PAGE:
As a senior, Bohn served as student body president and student regent, which he called a “life-changing experience.” He sat on committees that designed Antelope and Nester halls and co-founded UNK’s version of The Big Event, the university’s largest single-day service project.

Bohn received the Mary Jane and William R. Nester Student Leadership Award and UNK Alumni Association Outstanding Senior Award before graduating summa cum laude with a bachelor’s degree in exercise science.

He also met Sarah when they were both undergraduate students at UNK, although they didn’t start dating until he was in medical school.

“My wife and I have a fun time reminiscing about how things used to be,” Bohn said. “It’s just impressive how many changes there are.”


One thing that hasn’t changed is the university’s emphasis on high-quality education.

Bohn gained hands-on medical experience in many of his classes and the gross anatomy lab on campus allowed him to dissect and study cadavers as an undergraduate.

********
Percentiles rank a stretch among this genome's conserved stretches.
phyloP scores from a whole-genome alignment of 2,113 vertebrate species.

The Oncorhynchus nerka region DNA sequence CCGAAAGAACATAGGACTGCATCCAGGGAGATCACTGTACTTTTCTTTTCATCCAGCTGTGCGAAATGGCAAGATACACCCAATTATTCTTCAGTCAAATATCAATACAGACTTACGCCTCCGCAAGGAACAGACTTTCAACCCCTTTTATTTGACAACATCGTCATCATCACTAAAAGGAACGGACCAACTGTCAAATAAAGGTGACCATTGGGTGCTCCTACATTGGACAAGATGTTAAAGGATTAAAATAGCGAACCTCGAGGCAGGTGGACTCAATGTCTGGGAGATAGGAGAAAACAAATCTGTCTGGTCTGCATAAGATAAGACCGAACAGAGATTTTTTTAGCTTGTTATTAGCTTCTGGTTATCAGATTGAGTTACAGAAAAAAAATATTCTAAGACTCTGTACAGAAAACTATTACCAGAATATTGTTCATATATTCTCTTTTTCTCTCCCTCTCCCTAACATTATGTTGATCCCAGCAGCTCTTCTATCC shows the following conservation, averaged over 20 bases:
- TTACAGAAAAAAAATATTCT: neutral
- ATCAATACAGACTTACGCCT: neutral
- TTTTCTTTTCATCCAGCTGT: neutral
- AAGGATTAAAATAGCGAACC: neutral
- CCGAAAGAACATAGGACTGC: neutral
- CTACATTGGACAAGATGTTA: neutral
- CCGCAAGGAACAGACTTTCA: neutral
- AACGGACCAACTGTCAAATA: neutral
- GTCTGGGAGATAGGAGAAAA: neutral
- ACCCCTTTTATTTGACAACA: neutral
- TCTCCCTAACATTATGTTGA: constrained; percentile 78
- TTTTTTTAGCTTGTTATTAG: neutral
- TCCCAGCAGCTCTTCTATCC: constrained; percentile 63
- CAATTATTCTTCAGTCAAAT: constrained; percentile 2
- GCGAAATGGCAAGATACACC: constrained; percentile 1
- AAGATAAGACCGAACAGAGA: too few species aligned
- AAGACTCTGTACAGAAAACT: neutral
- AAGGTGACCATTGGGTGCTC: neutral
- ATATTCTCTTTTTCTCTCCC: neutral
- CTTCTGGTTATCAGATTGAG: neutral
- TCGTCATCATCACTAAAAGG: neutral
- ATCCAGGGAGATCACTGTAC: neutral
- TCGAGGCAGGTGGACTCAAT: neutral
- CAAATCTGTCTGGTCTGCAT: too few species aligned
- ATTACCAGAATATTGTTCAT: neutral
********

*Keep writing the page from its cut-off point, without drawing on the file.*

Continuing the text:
“I didn’t have a lot of colleagues in medical school who had those experiences, so I felt like I was a step ahead when I got to medical school,” he said.

Bohn was accepted into the University of Nebraska Medical Center in Omaha, where he became the first person to serve as student regent at two different University of Nebraska campuses. He was president of the UNMC College of Medicine Class of 2010 and completed U.S. Air Force Commissioned Officer Training as a distinguished graduate. After graduating from UNMC, Bohn went to Mayo Clinic in Minnesota for his family medicine residency.